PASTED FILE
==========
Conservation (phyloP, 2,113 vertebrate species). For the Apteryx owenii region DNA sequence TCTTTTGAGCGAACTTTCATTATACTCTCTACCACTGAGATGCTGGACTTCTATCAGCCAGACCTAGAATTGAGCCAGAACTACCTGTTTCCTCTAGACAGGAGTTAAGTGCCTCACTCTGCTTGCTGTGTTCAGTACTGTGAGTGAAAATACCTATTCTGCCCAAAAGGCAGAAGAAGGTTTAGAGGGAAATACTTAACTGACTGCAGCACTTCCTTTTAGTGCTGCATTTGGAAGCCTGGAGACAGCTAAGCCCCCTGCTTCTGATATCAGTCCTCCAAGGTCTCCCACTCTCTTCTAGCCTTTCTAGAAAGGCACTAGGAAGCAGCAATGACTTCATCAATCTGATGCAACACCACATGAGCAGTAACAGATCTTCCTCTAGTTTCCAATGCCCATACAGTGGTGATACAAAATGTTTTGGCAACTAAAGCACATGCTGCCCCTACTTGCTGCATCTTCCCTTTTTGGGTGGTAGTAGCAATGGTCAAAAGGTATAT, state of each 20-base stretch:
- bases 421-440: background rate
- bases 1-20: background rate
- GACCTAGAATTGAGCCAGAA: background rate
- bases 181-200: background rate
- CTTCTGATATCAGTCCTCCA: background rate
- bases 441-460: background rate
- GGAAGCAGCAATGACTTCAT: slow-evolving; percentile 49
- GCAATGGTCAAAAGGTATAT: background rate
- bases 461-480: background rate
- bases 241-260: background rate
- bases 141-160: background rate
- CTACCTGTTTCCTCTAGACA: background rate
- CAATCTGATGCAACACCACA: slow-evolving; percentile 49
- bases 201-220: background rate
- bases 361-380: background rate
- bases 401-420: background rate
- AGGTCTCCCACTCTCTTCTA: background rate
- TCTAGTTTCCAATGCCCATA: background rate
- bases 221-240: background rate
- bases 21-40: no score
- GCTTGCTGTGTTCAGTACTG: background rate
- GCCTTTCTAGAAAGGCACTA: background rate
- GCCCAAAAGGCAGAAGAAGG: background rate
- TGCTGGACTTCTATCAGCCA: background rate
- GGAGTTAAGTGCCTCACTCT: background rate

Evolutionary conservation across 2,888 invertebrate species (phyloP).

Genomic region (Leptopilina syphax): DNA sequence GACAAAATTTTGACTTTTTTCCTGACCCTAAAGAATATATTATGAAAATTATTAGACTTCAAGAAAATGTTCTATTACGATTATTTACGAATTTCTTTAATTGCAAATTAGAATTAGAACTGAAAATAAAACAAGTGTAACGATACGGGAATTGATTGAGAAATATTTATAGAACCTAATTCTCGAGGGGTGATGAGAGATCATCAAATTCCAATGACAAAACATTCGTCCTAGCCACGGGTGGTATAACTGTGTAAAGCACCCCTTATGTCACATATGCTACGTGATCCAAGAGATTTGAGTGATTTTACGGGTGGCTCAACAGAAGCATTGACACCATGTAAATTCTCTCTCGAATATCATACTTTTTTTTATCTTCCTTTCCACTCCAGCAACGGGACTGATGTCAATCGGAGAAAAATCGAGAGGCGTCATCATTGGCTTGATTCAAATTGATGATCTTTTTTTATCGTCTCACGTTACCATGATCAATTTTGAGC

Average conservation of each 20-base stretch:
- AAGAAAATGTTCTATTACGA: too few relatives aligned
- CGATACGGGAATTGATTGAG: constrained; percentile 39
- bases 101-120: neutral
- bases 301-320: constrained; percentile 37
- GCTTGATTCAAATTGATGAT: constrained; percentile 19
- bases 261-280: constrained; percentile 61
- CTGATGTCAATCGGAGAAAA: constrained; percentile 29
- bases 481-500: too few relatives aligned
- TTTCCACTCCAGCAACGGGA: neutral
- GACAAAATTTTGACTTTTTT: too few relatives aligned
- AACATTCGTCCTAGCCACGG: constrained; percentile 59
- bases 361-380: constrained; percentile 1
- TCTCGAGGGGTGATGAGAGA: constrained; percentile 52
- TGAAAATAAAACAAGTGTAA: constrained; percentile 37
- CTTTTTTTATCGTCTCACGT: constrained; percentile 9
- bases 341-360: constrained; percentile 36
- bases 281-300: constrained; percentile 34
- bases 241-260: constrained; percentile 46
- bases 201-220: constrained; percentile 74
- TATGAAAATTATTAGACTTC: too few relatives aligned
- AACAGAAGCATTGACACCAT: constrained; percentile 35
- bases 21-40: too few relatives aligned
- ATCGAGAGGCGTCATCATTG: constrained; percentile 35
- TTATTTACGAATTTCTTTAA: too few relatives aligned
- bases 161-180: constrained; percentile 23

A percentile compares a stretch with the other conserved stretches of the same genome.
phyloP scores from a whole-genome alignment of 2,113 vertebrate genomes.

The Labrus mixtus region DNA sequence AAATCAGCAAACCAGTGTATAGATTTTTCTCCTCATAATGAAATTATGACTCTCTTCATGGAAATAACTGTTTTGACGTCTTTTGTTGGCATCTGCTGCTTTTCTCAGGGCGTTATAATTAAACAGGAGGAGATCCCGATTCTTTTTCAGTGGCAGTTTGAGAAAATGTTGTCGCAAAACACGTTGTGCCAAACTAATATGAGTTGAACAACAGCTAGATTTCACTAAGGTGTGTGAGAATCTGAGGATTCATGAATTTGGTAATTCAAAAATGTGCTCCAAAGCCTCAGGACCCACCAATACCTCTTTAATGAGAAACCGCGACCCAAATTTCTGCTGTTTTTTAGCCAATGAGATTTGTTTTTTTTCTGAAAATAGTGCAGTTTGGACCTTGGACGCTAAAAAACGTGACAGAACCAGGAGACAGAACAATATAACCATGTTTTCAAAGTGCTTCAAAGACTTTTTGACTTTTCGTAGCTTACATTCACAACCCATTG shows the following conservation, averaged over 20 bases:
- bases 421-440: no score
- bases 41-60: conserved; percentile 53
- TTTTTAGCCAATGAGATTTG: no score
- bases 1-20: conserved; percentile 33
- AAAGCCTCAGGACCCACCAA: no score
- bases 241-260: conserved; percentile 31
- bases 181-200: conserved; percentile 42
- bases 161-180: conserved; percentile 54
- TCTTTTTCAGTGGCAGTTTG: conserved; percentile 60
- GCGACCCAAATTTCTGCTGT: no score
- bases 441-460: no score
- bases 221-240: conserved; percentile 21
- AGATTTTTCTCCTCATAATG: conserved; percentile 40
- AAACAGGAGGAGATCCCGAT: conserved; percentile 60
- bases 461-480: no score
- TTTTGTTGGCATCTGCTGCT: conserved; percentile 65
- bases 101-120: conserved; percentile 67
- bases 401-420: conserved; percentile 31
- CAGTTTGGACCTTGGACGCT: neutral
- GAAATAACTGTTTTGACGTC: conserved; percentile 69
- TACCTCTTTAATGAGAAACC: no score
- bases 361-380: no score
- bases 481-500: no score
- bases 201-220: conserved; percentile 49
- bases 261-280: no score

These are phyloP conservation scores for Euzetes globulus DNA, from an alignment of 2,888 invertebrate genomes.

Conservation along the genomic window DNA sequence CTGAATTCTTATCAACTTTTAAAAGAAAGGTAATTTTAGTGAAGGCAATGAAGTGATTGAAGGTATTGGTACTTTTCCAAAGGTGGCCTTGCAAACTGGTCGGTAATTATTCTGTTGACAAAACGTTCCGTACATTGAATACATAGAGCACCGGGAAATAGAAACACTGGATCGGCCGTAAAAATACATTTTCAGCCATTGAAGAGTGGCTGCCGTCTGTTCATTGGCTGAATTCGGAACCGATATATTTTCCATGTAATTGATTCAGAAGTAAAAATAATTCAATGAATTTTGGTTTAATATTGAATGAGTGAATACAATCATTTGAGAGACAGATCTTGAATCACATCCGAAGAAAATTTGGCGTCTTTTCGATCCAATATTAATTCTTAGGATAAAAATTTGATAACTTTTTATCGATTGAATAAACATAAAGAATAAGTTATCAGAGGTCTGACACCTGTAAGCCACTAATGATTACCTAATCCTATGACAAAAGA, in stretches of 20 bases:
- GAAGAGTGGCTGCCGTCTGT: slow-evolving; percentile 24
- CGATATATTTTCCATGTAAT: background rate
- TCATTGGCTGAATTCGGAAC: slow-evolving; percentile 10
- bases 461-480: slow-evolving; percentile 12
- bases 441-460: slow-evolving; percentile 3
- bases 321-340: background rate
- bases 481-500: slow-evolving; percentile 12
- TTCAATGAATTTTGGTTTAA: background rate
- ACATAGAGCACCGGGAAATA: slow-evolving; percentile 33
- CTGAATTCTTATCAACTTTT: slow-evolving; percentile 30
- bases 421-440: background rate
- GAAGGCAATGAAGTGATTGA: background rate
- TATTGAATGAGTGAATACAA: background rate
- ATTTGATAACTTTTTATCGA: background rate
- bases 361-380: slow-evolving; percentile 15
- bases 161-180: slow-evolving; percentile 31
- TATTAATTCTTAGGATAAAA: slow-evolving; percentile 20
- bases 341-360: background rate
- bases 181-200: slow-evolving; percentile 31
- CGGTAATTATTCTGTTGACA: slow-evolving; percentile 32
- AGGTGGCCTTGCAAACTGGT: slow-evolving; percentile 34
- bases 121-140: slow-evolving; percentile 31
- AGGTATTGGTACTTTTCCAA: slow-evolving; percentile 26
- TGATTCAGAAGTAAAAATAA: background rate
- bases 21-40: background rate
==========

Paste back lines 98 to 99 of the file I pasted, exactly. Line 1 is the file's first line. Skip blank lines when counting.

- ATTTGATAACTTTTTATCGA: background rate
- bases 361-380: slow-evolving; percentile 15